Such sanctions would affect U.S. exports to China of electronics items, military goods and space-related equipment, as well as imports of Chinese-made goods in these categories. The exact value of the goods that might face sanctions is unclear, but in recent years China has exported about $30 billion in goods annually to the United States, while U.S. exporters have shipped about $9 billion a year in goods to China.

U.S. officials said they believe China may have signed a secret contract with Pakistan nearly a decade ago to furnish the missile factory as well as roughly three dozen completed M-11 missiles. According to one official, the intelligence community has been watching "crates of stuff" arrive at the factory from China for months. The contents of some of the crates has been determined with a high degree of certainty, the official said.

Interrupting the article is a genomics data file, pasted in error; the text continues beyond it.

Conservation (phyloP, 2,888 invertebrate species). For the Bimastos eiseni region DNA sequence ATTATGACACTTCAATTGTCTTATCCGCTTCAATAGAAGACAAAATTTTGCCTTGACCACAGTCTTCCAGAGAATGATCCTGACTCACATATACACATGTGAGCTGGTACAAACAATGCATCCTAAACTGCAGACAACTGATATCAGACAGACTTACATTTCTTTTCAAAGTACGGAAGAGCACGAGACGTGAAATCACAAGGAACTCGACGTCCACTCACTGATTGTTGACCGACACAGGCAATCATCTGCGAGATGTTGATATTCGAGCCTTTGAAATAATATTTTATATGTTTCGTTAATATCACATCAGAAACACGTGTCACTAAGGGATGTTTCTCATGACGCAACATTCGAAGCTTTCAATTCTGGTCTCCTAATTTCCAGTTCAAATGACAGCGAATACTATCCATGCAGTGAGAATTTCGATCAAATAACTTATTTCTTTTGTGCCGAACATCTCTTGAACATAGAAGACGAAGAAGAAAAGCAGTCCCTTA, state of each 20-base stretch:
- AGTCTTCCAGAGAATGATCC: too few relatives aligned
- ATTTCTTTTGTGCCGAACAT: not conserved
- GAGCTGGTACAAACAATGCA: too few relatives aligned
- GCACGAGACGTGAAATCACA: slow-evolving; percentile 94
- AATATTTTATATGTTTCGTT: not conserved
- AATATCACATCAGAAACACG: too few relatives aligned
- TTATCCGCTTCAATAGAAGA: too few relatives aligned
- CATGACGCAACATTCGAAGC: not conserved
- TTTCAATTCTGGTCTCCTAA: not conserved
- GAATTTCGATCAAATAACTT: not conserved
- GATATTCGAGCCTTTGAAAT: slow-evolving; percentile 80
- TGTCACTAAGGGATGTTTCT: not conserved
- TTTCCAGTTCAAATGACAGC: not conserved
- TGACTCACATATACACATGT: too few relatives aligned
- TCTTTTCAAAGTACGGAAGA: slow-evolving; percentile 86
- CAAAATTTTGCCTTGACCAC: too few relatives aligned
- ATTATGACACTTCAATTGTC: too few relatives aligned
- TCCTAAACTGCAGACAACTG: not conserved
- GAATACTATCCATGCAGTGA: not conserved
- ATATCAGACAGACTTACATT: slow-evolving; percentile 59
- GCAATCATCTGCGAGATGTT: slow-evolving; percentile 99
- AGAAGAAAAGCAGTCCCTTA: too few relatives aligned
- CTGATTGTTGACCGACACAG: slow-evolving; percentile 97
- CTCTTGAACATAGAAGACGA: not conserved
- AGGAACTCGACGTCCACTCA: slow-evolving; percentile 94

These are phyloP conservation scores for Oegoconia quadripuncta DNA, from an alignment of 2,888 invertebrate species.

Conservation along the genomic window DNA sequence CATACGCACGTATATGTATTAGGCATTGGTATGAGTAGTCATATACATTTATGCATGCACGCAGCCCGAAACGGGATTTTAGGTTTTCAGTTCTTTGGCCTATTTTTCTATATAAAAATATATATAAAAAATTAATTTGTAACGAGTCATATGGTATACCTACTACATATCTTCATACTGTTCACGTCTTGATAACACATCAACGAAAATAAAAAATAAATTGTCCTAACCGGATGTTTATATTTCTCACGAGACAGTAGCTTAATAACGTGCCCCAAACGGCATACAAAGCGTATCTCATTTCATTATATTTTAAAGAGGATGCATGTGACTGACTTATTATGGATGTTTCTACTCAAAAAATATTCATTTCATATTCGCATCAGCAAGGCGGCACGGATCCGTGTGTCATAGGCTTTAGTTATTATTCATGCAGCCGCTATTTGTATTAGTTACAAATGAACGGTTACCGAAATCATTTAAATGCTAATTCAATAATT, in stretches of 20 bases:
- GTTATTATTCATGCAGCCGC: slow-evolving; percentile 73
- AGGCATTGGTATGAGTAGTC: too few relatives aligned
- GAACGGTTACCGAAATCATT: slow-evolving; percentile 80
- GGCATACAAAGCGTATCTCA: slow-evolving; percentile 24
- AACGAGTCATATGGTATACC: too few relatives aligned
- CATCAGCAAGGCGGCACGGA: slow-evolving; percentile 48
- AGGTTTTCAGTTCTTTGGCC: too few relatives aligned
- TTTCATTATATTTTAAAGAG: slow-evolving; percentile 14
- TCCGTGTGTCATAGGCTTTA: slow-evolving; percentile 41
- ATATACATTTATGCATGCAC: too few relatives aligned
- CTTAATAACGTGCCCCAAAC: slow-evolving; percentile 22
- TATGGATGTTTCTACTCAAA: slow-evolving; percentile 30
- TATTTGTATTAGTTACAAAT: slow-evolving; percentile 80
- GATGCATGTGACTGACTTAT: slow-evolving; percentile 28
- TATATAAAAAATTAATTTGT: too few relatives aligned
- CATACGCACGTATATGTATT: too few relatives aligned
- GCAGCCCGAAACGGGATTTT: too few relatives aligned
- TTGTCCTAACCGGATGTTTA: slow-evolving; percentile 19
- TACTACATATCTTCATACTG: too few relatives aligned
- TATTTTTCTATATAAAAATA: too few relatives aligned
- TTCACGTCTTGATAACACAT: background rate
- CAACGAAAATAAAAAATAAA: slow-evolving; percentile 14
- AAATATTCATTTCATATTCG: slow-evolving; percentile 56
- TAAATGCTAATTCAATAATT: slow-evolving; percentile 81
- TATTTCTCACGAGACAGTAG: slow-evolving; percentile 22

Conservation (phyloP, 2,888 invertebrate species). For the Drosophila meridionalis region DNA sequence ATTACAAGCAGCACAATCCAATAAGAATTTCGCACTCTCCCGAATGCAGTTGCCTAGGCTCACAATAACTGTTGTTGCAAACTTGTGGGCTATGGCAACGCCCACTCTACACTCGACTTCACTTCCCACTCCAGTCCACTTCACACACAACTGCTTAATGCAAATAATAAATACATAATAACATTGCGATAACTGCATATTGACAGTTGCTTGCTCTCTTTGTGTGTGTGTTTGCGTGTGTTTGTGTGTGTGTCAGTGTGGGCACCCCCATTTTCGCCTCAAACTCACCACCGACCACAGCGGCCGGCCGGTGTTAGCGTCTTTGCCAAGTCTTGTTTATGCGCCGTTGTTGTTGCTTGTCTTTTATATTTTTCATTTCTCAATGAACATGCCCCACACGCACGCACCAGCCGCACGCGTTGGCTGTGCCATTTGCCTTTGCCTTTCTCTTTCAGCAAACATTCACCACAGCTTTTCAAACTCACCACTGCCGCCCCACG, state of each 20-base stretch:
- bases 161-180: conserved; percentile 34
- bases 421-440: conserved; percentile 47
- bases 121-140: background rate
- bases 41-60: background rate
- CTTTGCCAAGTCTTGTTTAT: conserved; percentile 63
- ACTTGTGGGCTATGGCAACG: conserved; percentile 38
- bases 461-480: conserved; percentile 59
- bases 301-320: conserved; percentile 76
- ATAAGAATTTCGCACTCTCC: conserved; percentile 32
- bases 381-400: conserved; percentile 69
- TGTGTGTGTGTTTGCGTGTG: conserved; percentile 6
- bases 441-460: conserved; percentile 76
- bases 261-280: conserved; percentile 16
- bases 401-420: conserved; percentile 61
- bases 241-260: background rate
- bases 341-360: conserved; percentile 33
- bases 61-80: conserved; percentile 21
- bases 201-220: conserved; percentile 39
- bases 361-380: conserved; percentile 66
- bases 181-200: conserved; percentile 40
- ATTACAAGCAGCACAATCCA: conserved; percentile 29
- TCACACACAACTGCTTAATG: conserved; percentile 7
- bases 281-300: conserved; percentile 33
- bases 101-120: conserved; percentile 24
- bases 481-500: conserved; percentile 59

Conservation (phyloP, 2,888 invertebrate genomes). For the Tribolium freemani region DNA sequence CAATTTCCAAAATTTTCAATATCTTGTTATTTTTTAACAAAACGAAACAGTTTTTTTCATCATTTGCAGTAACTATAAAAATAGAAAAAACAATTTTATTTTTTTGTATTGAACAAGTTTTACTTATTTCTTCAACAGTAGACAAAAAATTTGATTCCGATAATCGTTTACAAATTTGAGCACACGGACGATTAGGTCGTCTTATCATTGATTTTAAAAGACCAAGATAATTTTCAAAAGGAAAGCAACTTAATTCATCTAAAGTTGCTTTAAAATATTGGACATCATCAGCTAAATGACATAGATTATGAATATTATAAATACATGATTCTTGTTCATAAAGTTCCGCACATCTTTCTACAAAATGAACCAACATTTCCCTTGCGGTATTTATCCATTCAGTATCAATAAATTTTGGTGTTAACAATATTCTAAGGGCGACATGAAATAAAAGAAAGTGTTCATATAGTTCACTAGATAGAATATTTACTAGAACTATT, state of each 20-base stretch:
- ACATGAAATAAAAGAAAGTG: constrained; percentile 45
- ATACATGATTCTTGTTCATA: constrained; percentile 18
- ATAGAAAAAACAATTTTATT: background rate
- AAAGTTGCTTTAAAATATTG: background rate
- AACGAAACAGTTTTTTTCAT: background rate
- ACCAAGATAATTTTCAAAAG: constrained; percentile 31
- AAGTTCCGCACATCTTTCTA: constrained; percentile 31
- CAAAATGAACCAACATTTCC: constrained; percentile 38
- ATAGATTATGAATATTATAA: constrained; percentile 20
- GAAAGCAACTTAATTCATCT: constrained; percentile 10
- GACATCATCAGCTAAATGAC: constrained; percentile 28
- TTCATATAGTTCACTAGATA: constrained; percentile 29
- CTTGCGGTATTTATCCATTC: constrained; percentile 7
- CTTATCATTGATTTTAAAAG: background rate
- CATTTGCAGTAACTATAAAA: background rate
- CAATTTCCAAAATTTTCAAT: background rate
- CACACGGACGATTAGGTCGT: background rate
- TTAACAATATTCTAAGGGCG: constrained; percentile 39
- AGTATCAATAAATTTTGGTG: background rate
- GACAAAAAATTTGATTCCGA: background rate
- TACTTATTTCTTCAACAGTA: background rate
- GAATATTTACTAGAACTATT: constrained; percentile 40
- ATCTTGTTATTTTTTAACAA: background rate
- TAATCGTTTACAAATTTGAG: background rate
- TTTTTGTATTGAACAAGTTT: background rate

While exporting completed missiles is a grave matter, transferring "production technology is the worst," said Leonard S. Spector, an expert on proliferation matters at the Carnegie Endowment for International Peace. "As the old aphorism says: If you give a man a fish, he eats for a day; if you teach a man to fish, he eats for a lifetime. It is a serious offense."

U.S. intelligence analysts are not in total agreement about the facility's capabilities. Some contend that it will be a "turnkey" or "soup to nuts" facility designed and equipped by the Chinese to build complete M-11 replicas, with two missile stages, rocket motors, solid propellant fuel and requisite guidance systems.